Pablo Mendez (University of British Columbia) offers an analytical writeup to accompany the most recent contribution to the Atlas data: a series of 69 maps covering 23 cities visualizing 3 sets of socioeconomic data themes. The result: a compelling set of data-rich maps showing interesting and surprising patterns of suburbanism across Canada.
A team led by Professor David Gordon at Queen’s University estimates that up to two-thirds of Canadians may be living in suburban areas. They use Statistics Canada data to designate neighbourhoods as suburban or urban based on density and commuting patterns. Findings are presented in visually intriguing ways using a combination of census maps and Google Earth.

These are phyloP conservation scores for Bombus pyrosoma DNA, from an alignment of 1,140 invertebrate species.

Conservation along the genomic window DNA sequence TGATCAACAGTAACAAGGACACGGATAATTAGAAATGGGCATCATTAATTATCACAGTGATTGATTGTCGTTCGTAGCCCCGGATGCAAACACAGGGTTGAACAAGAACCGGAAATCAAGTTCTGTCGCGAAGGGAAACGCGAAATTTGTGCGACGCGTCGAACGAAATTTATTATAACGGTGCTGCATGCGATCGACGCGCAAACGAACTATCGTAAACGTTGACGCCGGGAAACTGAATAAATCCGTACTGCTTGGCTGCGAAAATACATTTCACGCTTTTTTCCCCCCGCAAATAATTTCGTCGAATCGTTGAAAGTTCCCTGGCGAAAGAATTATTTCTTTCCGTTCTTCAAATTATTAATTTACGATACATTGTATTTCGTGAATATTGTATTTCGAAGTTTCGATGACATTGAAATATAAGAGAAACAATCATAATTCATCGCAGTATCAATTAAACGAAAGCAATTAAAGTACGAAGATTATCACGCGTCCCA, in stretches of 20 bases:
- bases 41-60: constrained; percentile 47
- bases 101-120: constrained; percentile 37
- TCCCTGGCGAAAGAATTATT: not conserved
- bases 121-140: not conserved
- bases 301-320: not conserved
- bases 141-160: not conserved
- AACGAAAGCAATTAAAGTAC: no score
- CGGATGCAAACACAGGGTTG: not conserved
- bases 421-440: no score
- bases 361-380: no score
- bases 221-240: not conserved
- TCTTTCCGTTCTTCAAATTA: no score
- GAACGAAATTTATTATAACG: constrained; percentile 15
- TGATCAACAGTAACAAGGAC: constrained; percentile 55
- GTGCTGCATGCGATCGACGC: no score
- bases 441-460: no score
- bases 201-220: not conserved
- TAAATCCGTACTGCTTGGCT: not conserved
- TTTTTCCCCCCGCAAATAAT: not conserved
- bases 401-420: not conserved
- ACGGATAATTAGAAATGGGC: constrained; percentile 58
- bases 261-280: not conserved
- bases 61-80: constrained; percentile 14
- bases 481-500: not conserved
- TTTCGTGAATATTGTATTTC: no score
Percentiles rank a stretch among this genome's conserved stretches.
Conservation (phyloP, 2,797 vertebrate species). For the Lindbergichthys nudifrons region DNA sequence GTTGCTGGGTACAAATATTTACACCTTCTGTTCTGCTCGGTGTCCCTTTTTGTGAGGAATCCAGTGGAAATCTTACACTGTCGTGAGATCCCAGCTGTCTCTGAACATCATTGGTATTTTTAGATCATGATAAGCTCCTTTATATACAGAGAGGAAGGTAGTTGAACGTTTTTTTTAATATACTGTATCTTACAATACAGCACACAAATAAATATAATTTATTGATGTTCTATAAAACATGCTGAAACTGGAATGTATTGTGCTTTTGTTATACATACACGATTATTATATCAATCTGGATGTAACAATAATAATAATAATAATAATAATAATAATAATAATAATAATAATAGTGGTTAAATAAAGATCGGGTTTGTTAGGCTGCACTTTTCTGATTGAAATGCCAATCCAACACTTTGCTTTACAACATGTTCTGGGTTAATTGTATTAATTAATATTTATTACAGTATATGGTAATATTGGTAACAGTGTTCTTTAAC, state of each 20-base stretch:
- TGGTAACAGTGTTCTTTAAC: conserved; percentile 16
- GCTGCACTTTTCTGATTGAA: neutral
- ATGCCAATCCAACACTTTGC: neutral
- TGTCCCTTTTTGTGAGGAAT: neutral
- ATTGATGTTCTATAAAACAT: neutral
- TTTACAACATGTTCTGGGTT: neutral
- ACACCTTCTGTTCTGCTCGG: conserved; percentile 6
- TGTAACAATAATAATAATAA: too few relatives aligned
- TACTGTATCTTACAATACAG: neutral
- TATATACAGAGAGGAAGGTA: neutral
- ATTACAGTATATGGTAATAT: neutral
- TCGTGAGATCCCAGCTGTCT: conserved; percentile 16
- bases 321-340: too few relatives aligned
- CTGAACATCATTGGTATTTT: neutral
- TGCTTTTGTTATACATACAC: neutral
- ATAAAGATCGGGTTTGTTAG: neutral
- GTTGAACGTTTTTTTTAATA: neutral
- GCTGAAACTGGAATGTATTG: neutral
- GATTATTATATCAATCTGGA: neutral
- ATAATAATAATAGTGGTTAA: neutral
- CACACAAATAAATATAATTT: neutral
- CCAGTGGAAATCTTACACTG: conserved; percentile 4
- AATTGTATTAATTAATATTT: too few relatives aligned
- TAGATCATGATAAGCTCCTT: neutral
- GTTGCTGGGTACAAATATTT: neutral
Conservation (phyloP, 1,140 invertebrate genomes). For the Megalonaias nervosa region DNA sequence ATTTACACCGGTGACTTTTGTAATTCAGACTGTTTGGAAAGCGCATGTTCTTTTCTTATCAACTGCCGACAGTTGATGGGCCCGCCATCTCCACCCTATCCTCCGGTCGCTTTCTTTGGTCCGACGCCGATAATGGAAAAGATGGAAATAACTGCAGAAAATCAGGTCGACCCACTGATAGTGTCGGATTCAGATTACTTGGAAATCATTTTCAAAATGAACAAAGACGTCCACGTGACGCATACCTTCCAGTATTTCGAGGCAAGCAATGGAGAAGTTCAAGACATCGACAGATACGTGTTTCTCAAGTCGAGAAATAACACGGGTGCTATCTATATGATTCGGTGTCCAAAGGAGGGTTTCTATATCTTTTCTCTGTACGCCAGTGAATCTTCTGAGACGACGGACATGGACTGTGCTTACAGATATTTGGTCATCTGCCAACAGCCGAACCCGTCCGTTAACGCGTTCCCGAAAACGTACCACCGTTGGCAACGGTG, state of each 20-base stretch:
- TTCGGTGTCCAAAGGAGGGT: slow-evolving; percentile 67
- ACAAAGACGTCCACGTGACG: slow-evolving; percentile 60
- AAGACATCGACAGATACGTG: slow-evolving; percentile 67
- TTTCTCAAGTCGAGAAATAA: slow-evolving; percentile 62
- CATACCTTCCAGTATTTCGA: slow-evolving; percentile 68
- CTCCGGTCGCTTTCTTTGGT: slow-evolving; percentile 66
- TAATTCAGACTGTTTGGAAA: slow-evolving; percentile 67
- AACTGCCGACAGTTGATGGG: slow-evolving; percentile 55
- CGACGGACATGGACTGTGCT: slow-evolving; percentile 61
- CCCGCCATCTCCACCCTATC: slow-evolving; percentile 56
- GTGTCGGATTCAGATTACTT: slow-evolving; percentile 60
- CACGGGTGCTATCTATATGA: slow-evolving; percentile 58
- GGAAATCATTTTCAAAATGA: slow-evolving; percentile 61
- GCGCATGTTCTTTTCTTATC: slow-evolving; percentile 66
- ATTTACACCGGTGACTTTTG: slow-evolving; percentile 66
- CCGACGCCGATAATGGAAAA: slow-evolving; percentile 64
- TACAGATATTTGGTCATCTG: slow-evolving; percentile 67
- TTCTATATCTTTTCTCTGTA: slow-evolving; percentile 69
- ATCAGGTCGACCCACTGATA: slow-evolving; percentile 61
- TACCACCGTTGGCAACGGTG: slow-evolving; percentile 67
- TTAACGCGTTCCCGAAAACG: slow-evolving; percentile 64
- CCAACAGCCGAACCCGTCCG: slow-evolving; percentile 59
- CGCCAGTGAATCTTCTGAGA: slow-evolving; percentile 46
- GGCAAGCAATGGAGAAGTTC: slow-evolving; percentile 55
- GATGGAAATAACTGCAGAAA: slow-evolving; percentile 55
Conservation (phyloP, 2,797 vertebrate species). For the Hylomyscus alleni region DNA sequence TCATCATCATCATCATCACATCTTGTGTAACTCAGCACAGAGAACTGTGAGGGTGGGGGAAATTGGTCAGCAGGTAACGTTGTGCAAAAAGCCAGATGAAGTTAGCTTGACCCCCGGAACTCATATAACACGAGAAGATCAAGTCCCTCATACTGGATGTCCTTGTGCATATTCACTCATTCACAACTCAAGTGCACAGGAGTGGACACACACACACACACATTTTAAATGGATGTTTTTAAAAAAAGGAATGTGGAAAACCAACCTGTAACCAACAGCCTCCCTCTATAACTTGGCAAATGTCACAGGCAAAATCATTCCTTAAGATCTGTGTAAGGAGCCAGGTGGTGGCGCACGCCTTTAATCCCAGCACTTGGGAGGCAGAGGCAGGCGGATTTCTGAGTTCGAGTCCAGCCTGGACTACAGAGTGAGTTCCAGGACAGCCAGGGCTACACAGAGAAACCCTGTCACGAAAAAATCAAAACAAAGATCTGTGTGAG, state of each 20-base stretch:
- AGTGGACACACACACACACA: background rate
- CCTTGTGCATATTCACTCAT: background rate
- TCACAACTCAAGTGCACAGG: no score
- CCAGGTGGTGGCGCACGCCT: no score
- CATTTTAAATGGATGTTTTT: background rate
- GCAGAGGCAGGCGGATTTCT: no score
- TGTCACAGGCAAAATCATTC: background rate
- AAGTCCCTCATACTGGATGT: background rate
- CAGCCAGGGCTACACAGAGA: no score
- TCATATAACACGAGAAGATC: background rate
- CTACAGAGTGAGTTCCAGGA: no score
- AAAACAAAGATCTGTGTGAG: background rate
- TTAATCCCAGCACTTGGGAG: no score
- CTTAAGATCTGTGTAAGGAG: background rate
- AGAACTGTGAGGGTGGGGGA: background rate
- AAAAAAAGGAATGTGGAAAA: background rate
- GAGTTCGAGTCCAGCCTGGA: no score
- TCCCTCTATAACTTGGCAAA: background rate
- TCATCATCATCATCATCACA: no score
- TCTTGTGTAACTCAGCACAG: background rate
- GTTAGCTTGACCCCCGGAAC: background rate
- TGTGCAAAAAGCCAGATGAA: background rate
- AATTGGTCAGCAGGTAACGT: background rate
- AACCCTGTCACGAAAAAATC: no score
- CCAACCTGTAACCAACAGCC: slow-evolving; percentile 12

Elvin Wyly explains preliminary findings from our analysis of suburbanisms using Statistics Canada spatial and micro-data files.
Robert Walter-Joseph, University of Waterloo, maps the transit serviced areas in Toronto and Vancouver.
Elvin Wyly, University of British Columbia (UBC), offers a geospatial analysis of the gender of work in Vancouver.
Kevin Chan, University of British Columbia (UBC), maps out the location quotients of single-detached and apartment housing in Vancouver.
Liam McGuire of University of British Columbia (UBC) maps out what he calls the “Ten Cities of Toronto”.